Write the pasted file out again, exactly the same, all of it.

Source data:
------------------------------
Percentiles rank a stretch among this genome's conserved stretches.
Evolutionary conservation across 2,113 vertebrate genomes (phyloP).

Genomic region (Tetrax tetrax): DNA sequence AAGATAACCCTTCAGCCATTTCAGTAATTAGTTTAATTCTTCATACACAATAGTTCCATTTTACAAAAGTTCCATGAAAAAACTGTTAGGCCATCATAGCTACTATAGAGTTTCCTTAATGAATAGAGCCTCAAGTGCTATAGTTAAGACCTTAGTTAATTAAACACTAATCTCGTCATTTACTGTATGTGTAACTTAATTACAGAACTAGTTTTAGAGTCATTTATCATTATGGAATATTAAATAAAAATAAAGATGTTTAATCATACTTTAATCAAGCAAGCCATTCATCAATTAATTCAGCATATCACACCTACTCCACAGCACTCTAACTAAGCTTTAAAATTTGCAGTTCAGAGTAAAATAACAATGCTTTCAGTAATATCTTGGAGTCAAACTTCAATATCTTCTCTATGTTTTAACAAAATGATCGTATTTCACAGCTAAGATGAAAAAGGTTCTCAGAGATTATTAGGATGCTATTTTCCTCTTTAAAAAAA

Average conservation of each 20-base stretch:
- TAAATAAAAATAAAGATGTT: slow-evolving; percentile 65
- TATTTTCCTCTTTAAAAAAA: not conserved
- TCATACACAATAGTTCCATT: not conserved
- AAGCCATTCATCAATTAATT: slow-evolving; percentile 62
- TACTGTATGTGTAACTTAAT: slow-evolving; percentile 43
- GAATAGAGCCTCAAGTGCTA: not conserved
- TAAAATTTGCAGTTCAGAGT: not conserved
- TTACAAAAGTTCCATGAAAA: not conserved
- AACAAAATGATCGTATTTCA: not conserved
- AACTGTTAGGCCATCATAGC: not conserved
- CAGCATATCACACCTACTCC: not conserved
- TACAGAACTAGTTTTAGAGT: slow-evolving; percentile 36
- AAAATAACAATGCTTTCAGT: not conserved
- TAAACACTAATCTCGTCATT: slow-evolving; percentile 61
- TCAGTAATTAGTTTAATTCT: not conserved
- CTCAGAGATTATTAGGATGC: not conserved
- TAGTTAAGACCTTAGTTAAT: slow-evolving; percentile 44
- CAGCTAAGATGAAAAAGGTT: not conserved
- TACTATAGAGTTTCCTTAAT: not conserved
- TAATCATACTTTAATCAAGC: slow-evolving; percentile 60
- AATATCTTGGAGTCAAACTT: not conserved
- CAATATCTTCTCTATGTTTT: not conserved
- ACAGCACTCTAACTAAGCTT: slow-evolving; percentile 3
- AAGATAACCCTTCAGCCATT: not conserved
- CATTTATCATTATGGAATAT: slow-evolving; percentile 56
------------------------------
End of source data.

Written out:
Percentiles rank a stretch among this genome's conserved stretches.
Evolutionary conservation across 2,113 vertebrate genomes (phyloP).

Genomic region (Tetrax tetrax): DNA sequence AAGATAACCCTTCAGCCATTTCAGTAATTAGTTTAATTCTTCATACACAATAGTTCCATTTTACAAAAGTTCCATGAAAAAACTGTTAGGCCATCATAGCTACTATAGAGTTTCCTTAATGAATAGAGCCTCAAGTGCTATAGTTAAGACCTTAGTTAATTAAACACTAATCTCGTCATTTACTGTATGTGTAACTTAATTACAGAACTAGTTTTAGAGTCATTTATCATTATGGAATATTAAATAAAAATAAAGATGTTTAATCATACTTTAATCAAGCAAGCCATTCATCAATTAATTCAGCATATCACACCTACTCCACAGCACTCTAACTAAGCTTTAAAATTTGCAGTTCAGAGTAAAATAACAATGCTTTCAGTAATATCTTGGAGTCAAACTTCAATATCTTCTCTATGTTTTAACAAAATGATCGTATTTCACAGCTAAGATGAAAAAGGTTCTCAGAGATTATTAGGATGCTATTTTCCTCTTTAAAAAAA

Average conservation of each 20-base stretch:
- TAAATAAAAATAAAGATGTT: slow-evolving; percentile 65
- TATTTTCCTCTTTAAAAAAA: not conserved
- TCATACACAATAGTTCCATT: not conserved
- AAGCCATTCATCAATTAATT: slow-evolving; percentile 62
- TACTGTATGTGTAACTTAAT: slow-evolving; percentile 43
- GAATAGAGCCTCAAGTGCTA: not conserved
- TAAAATTTGCAGTTCAGAGT: not conserved
- TTACAAAAGTTCCATGAAAA: not conserved
- AACAAAATGATCGTATTTCA: not conserved
- AACTGTTAGGCCATCATAGC: not conserved
- CAGCATATCACACCTACTCC: not conserved
- TACAGAACTAGTTTTAGAGT: slow-evolving; percentile 36
- AAAATAACAATGCTTTCAGT: not conserved
- TAAACACTAATCTCGTCATT: slow-evolving; percentile 61
- TCAGTAATTAGTTTAATTCT: not conserved
- CTCAGAGATTATTAGGATGC: not conserved
- TAGTTAAGACCTTAGTTAAT: slow-evolving; percentile 44
- CAGCTAAGATGAAAAAGGTT: not conserved
- TACTATAGAGTTTCCTTAAT: not conserved
- TAATCATACTTTAATCAAGC: slow-evolving; percentile 60
- AATATCTTGGAGTCAAACTT: not conserved
- CAATATCTTCTCTATGTTTT: not conserved
- ACAGCACTCTAACTAAGCTT: slow-evolving; percentile 3
- AAGATAACCCTTCAGCCATT: not conserved
- CATTTATCATTATGGAATAT: slow-evolving; percentile 56